December 30, 2008
I picked up this book 8 years ago. The topic fascinated me. The book has been staring me down for almost a decade. I decided it was finally time to read it.
Roff Smith decided to chuck his job at Time magazine and ride his bike around the continent of Australia. The journey took 9 months and he rode 10,000 miles. Smith writes with ease. This is armchair travel at its best. The most enjoyable parts of this book are reading about some of the people Smith meets along the way. A group of men offer Smith a beer. This leads to a week long fishing expedition into terrain that sounds like paradise.
Smith conquers miles of desert and Australian outback. Riding this terrain is brutal. Outposts are often 100 miles apart and Smith has to ration his water to make it to the next stop.
Toward the end of the journey Smith rolls through Australian wine country. This part of the journey sounds amazing. Every cyclists dream, rolling hills, beautiful terrain and wineries along the way.
Cold Beer and Crocodiles is one of the most enjoyable books I have read in some time. Nothing heavy, certainly inspiring, and an adventure I’ll probably never conquer myself.
December 27, 2008
I know it’s crazy but all of the Christmas books in our kids room are half price. This sale will last until the books are gone or I regain my sanity.
December 24, 2008
Signed copies of Chief Bender’s Burden are still available at the Monkey and they’re 20% off. I loved this book. It’s a great gift for any baseball fan.
The greatest American Indian baseball player of all time, Charles Albert Bender was, according to a contemporary, “the coolest pitcher in the game.” Using a trademark delivery, an impressive assortment of pitches that may have included the game’s first slider, and an apparently unflappable demeanor, he earned a reputation as baseball’s great clutch pitcher during tight Deadball Era pennant races and in front of boisterous World Series crowds. More remarkably yet, “Chief” Bender’s Hall of Fame career unfolded in the face of immeasurable prejudice.
December 23, 2008
Richard Russo’s latest novel, Bridge of Sighs is 20% off at Monkey See, Monkey Read.
Louis Charles Lynch (also known as Lucy) is sixty years old and has lived in Thomaston, New York, his entire life. He and Sarah, his wife of forty years, are about to embark on a vacation to Italy. Lucy’s oldest friend, once a rival for his wife’s affection, leads a life in Venice far removed from Thomaston. Perhaps for this reason Lucy is writing the story of his town, his family, and his own life that makes up this rich and mesmerizing novel, interspersed with that of the native son who left so long ago and has never looked back.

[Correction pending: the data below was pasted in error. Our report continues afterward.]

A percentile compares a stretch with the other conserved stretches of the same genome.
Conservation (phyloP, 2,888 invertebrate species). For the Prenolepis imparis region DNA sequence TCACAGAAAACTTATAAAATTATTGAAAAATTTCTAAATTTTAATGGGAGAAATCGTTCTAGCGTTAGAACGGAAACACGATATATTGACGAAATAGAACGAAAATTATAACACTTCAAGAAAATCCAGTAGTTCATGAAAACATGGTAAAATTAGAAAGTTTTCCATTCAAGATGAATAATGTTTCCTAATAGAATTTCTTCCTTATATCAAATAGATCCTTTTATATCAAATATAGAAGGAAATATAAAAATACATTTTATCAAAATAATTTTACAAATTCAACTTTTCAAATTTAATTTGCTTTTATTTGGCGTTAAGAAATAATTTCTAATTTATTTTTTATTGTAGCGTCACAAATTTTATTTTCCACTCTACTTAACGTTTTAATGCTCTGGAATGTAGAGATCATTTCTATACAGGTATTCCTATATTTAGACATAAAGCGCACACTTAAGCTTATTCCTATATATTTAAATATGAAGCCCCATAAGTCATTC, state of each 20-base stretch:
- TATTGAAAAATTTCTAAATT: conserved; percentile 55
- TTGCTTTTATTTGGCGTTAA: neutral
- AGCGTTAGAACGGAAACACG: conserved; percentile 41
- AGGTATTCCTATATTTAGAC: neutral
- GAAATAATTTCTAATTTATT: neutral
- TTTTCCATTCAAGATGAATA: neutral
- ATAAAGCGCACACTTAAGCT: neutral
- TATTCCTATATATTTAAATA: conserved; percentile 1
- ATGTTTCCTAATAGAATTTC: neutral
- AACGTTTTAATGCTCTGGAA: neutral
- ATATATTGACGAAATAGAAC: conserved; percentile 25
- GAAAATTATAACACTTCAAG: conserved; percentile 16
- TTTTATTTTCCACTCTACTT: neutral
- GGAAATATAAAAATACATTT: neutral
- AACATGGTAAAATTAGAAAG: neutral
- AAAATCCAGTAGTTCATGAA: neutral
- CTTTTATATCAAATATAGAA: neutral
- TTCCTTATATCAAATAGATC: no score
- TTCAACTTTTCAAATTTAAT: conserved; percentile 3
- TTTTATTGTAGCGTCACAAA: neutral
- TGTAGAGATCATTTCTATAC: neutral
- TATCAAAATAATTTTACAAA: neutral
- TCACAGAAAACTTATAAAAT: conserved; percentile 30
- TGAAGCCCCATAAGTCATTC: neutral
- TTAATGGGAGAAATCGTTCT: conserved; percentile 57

Bridge of Sighs, from the beloved Pulitzer Prize-winning author of Empire Falls, is a moving novel about small-town America that expands Russo’s widely heralded achievement in ways both familiar and astonishing.
December 23, 2008
Who wouldn’t want one? Monkey See, Monkey Read gift certificates can be purchased in the store or online.
December 21, 2008
The Monkey has some great gift ideas for everyone on your list. This pick comes from Tom. Schulz and Peanuts by David Michaelis. It comes with the monkey seal of approval and it’s 20% off.
Charles M. Schulz, the most widely syndicated and beloved cartoonist of all time, is also one of the least understood figures in American culture. Now, acclaimed biographer David Michaelis gives us the first full-length biography of the brilliant, unseen man behind Peanuts: at once a creation story, a portrait of a native genius, and a chronicle contrasting the private man with the central role he played in shaping the national imagination. Schulz and Peanuts is the definitive epic biography of an American icon and the unforgettable characters he created.
December 21, 2008
Oliver Sacks is a great writer. Everyone loves music. So a book by Oliver Sacks about music is a sure hit. The Monkey
has Oliver Sacks’ latest book, Musicophilia. And it’s 20% off.
With the same trademark compassion and erudition he brought to The Man Who Mistook His Wife for a Hat, Oliver Sacks explores the place music occupies in the brain and how it affects the human condition. In Musicophilia, he shows us a variety of what he calls “musical misalignments.” Among them: a man struck by lightning who suddenly desires to become a pianist at the age of forty-two; an entire group of children with Williams syndrome, who are hyp
ermusical from birth; people with “amusia,” to whom a symphony sounds like the clattering of pots and pans; and a man whose memory spans only seven seconds-for everything but music.
Illuminating, inspiring, and utterly unforgettable, Musicophiliais Oliver Sacks’ latest masterpiece.